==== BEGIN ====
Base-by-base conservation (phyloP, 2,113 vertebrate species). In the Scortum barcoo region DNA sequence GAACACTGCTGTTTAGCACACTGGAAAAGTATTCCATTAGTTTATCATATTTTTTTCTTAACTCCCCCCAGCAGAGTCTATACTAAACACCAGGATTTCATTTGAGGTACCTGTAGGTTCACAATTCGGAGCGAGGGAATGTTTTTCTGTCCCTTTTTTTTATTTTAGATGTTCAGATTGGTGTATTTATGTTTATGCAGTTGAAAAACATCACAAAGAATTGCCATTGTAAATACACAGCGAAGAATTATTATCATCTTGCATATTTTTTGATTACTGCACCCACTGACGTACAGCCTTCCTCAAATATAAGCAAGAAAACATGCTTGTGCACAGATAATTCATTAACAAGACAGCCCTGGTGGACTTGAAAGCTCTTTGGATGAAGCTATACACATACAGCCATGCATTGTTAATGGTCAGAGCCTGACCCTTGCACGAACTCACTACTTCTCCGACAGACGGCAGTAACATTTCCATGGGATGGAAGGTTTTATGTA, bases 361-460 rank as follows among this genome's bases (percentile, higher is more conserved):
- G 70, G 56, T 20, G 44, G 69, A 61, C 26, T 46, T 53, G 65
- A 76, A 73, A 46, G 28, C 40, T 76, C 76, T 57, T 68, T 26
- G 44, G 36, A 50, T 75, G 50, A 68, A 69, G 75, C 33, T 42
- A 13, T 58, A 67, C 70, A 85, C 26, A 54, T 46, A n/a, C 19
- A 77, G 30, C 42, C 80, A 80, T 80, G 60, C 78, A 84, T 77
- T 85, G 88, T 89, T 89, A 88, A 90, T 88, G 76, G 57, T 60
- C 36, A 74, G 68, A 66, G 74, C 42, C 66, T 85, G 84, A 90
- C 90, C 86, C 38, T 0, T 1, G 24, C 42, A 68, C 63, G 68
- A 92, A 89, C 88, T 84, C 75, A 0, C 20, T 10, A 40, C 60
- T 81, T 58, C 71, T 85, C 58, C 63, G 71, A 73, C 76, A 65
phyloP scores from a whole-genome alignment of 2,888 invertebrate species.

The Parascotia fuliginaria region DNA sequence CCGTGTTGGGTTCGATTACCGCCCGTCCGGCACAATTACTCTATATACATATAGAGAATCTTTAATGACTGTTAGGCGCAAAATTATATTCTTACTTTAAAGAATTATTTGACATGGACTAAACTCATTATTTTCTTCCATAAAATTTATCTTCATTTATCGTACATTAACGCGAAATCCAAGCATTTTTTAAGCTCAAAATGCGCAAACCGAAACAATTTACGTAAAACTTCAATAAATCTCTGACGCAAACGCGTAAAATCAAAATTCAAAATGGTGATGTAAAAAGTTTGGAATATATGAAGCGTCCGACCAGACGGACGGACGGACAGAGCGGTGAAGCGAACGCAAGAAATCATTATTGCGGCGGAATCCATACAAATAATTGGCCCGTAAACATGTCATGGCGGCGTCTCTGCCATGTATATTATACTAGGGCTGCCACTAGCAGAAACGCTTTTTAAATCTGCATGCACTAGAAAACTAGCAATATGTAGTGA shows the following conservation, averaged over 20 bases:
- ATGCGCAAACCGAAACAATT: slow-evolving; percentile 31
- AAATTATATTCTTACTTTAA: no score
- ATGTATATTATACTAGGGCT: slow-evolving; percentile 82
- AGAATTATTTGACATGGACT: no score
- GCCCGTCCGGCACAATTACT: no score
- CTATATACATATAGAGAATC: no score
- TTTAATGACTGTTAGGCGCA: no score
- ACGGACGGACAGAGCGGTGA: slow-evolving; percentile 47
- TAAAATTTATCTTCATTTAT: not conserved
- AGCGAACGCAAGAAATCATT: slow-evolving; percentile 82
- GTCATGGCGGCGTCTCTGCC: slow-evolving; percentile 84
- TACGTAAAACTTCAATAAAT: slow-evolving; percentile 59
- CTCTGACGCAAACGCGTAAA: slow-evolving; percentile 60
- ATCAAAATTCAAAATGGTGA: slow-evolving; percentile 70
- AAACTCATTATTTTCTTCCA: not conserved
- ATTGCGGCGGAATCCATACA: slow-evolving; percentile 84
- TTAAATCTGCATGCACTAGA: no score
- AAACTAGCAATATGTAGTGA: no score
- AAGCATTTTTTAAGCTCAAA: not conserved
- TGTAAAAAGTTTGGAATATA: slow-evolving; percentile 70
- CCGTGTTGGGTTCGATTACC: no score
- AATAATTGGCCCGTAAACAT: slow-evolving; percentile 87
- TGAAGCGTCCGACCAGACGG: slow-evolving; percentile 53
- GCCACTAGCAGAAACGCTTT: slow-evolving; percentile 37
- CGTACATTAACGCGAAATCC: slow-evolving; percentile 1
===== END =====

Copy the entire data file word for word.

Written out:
Base-by-base conservation (phyloP, 2,113 vertebrate species). In the Scortum barcoo region DNA sequence GAACACTGCTGTTTAGCACACTGGAAAAGTATTCCATTAGTTTATCATATTTTTTTCTTAACTCCCCCCAGCAGAGTCTATACTAAACACCAGGATTTCATTTGAGGTACCTGTAGGTTCACAATTCGGAGCGAGGGAATGTTTTTCTGTCCCTTTTTTTTATTTTAGATGTTCAGATTGGTGTATTTATGTTTATGCAGTTGAAAAACATCACAAAGAATTGCCATTGTAAATACACAGCGAAGAATTATTATCATCTTGCATATTTTTTGATTACTGCACCCACTGACGTACAGCCTTCCTCAAATATAAGCAAGAAAACATGCTTGTGCACAGATAATTCATTAACAAGACAGCCCTGGTGGACTTGAAAGCTCTTTGGATGAAGCTATACACATACAGCCATGCATTGTTAATGGTCAGAGCCTGACCCTTGCACGAACTCACTACTTCTCCGACAGACGGCAGTAACATTTCCATGGGATGGAAGGTTTTATGTA, bases 361-460 rank as follows among this genome's bases (percentile, higher is more conserved):
- G 70, G 56, T 20, G 44, G 69, A 61, C 26, T 46, T 53, G 65
- A 76, A 73, A 46, G 28, C 40, T 76, C 76, T 57, T 68, T 26
- G 44, G 36, A 50, T 75, G 50, A 68, A 69, G 75, C 33, T 42
- A 13, T 58, A 67, C 70, A 85, C 26, A 54, T 46, A n/a, C 19
- A 77, G 30, C 42, C 80, A 80, T 80, G 60, C 78, A 84, T 77
- T 85, G 88, T 89, T 89, A 88, A 90, T 88, G 76, G 57, T 60
- C 36, A 74, G 68, A 66, G 74, C 42, C 66, T 85, G 84, A 90
- C 90, C 86, C 38, T 0, T 1, G 24, C 42, A 68, C 63, G 68
- A 92, A 89, C 88, T 84, C 75, A 0, C 20, T 10, A 40, C 60
- T 81, T 58, C 71, T 85, C 58, C 63, G 71, A 73, C 76, A 65
phyloP scores from a whole-genome alignment of 2,888 invertebrate species.

The Parascotia fuliginaria region DNA sequence CCGTGTTGGGTTCGATTACCGCCCGTCCGGCACAATTACTCTATATACATATAGAGAATCTTTAATGACTGTTAGGCGCAAAATTATATTCTTACTTTAAAGAATTATTTGACATGGACTAAACTCATTATTTTCTTCCATAAAATTTATCTTCATTTATCGTACATTAACGCGAAATCCAAGCATTTTTTAAGCTCAAAATGCGCAAACCGAAACAATTTACGTAAAACTTCAATAAATCTCTGACGCAAACGCGTAAAATCAAAATTCAAAATGGTGATGTAAAAAGTTTGGAATATATGAAGCGTCCGACCAGACGGACGGACGGACAGAGCGGTGAAGCGAACGCAAGAAATCATTATTGCGGCGGAATCCATACAAATAATTGGCCCGTAAACATGTCATGGCGGCGTCTCTGCCATGTATATTATACTAGGGCTGCCACTAGCAGAAACGCTTTTTAAATCTGCATGCACTAGAAAACTAGCAATATGTAGTGA shows the following conservation, averaged over 20 bases:
- ATGCGCAAACCGAAACAATT: slow-evolving; percentile 31
- AAATTATATTCTTACTTTAA: no score
- ATGTATATTATACTAGGGCT: slow-evolving; percentile 82
- AGAATTATTTGACATGGACT: no score
- GCCCGTCCGGCACAATTACT: no score
- CTATATACATATAGAGAATC: no score
- TTTAATGACTGTTAGGCGCA: no score
- ACGGACGGACAGAGCGGTGA: slow-evolving; percentile 47
- TAAAATTTATCTTCATTTAT: not conserved
- AGCGAACGCAAGAAATCATT: slow-evolving; percentile 82
- GTCATGGCGGCGTCTCTGCC: slow-evolving; percentile 84
- TACGTAAAACTTCAATAAAT: slow-evolving; percentile 59
- CTCTGACGCAAACGCGTAAA: slow-evolving; percentile 60
- ATCAAAATTCAAAATGGTGA: slow-evolving; percentile 70
- AAACTCATTATTTTCTTCCA: not conserved
- ATTGCGGCGGAATCCATACA: slow-evolving; percentile 84
- TTAAATCTGCATGCACTAGA: no score
- AAACTAGCAATATGTAGTGA: no score
- AAGCATTTTTTAAGCTCAAA: not conserved
- TGTAAAAAGTTTGGAATATA: slow-evolving; percentile 70
- CCGTGTTGGGTTCGATTACC: no score
- AATAATTGGCCCGTAAACAT: slow-evolving; percentile 87
- TGAAGCGTCCGACCAGACGG: slow-evolving; percentile 53
- GCCACTAGCAGAAACGCTTT: slow-evolving; percentile 37
- CGTACATTAACGCGAAATCC: slow-evolving; percentile 1